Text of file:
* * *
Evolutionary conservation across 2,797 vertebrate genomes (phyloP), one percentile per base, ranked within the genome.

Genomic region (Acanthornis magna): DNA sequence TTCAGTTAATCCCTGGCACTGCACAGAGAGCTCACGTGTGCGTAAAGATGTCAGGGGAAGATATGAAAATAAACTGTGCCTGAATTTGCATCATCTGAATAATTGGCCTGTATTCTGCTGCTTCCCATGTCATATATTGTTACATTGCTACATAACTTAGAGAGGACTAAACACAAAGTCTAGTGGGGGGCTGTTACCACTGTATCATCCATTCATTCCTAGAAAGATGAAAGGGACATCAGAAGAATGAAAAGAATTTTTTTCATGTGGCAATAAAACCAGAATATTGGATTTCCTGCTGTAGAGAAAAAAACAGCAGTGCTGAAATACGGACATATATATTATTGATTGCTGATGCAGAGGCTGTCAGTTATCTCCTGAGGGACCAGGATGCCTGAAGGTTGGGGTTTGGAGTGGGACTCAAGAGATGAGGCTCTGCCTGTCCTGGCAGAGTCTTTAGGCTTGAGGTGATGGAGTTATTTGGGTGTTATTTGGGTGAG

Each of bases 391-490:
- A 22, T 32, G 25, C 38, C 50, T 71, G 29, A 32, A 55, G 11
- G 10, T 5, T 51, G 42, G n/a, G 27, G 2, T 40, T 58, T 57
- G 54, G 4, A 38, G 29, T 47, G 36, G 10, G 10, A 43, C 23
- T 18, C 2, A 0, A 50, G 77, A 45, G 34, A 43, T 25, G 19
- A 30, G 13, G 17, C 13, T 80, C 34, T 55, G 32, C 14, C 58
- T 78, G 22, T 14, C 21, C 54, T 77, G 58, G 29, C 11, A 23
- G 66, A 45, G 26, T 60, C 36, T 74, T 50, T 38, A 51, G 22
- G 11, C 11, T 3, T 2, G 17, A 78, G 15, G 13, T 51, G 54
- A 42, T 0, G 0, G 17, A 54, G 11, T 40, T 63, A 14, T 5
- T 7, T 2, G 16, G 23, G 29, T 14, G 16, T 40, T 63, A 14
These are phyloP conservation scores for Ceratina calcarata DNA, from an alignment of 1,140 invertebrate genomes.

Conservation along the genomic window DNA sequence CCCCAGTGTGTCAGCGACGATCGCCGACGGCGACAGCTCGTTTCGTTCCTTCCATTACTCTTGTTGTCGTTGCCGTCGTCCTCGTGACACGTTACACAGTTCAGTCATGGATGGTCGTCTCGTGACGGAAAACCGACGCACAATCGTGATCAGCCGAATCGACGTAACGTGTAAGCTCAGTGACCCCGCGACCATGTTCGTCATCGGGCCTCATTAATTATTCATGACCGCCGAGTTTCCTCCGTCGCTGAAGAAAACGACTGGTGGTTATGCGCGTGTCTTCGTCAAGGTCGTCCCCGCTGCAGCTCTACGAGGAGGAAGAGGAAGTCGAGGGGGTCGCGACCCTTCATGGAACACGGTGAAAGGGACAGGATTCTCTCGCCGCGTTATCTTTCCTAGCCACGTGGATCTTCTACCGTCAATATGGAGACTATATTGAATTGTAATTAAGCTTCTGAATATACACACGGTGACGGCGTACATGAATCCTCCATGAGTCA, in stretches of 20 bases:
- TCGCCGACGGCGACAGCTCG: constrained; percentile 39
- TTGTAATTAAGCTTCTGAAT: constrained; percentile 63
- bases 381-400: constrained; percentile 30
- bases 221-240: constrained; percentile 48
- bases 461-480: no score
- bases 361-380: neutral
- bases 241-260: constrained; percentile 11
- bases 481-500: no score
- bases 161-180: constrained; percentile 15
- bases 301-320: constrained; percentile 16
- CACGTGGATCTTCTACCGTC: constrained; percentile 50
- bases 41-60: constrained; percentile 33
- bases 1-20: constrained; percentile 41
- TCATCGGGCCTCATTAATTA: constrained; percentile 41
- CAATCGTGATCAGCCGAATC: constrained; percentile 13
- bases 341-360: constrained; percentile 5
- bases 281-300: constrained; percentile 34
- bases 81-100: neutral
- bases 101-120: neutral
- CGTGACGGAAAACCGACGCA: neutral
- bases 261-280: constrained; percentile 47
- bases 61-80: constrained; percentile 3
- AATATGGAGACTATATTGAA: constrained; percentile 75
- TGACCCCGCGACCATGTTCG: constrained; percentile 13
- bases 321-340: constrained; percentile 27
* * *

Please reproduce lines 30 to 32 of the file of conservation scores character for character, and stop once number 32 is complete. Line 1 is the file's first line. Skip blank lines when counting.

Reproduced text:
- CAATCGTGATCAGCCGAATC: constrained; percentile 13
- bases 341-360: constrained; percentile 5
- bases 281-300: constrained; percentile 34